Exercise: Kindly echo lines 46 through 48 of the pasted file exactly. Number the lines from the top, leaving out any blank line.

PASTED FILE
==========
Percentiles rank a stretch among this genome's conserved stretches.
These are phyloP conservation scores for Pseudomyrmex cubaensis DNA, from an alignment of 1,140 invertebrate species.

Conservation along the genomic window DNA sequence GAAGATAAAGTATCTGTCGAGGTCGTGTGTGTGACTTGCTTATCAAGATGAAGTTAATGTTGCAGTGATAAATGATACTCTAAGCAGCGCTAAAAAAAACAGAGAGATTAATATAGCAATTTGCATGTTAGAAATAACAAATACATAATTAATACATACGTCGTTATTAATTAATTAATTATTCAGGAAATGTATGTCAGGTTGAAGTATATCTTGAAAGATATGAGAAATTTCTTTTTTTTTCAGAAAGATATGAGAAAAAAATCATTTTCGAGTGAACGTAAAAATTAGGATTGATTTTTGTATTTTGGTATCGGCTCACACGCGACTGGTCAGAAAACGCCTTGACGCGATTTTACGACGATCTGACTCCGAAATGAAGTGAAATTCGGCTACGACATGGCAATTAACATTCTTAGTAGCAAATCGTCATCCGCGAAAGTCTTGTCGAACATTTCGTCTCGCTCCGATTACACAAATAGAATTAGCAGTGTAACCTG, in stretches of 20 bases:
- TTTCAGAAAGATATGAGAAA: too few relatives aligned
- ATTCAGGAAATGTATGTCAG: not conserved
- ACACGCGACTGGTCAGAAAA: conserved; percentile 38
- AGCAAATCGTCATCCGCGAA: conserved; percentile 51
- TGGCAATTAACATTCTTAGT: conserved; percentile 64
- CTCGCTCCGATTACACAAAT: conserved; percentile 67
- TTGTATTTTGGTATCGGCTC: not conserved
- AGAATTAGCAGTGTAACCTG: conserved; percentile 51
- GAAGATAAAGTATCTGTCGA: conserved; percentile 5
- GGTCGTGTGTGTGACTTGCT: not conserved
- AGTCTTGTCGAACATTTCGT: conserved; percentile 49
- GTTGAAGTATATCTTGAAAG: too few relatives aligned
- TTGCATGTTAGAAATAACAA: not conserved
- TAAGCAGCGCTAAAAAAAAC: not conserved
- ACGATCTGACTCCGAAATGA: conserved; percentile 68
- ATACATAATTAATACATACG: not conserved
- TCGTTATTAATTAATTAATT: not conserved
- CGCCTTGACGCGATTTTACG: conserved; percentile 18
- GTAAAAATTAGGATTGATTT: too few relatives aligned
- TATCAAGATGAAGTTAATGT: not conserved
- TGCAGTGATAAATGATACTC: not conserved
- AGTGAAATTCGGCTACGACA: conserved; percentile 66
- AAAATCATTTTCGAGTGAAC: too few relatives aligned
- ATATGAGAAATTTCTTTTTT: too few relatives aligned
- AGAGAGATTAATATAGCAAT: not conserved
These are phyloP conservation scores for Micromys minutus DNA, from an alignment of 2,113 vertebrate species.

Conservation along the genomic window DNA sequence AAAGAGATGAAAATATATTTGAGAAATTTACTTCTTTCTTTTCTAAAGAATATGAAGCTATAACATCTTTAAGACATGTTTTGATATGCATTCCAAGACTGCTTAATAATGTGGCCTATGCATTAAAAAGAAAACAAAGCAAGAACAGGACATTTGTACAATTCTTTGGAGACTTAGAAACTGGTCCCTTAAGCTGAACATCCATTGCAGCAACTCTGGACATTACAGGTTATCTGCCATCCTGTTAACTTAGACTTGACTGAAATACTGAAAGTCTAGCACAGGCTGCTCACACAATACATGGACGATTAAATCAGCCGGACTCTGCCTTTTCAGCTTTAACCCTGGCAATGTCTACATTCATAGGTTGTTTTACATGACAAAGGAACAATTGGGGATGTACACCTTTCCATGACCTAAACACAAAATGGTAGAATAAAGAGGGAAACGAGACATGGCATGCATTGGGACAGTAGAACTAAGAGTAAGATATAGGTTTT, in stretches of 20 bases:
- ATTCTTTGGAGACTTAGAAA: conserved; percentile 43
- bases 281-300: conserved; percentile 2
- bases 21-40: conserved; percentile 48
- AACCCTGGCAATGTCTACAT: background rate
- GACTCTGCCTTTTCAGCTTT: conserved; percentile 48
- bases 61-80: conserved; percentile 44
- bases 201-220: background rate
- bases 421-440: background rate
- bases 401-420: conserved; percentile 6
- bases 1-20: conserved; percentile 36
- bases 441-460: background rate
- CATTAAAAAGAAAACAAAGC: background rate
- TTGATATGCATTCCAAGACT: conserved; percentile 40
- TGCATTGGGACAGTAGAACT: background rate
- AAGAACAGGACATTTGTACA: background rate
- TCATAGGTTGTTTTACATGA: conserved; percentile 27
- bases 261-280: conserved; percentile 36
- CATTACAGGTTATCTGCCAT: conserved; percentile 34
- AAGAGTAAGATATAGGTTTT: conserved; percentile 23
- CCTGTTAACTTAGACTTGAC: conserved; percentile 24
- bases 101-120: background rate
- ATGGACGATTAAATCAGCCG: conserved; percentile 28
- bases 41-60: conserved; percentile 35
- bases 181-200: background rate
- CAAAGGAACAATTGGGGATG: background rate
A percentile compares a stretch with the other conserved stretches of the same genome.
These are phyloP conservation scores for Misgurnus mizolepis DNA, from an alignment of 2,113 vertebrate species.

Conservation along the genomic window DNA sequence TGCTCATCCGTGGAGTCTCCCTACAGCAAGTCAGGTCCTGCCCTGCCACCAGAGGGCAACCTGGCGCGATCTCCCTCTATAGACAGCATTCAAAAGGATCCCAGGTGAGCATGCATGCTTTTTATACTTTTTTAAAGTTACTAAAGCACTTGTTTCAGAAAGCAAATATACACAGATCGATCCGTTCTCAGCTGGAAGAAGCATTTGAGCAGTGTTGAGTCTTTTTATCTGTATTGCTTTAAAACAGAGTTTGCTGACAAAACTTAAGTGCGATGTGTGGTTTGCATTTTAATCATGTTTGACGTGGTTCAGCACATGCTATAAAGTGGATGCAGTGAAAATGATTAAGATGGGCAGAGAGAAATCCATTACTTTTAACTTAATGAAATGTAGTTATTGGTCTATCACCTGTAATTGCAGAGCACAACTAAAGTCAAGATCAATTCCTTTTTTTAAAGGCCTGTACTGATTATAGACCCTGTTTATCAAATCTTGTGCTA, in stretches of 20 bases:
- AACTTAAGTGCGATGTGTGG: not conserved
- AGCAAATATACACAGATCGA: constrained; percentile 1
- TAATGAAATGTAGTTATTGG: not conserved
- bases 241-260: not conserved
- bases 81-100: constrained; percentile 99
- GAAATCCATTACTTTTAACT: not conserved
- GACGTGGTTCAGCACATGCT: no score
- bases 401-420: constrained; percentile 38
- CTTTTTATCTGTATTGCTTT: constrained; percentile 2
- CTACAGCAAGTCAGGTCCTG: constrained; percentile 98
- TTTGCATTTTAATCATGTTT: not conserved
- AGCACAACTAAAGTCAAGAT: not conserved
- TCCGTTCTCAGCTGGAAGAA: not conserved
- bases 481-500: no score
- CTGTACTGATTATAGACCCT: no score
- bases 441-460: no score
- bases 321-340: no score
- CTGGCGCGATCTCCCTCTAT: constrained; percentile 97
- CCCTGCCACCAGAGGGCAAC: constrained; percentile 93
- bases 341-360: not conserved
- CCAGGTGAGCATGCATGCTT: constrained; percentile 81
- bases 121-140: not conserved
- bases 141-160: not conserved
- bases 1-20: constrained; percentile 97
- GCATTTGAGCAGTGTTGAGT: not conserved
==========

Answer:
- TCATAGGTTGTTTTACATGA: conserved; percentile 27
- bases 261-280: conserved; percentile 36
- CATTACAGGTTATCTGCCAT: conserved; percentile 34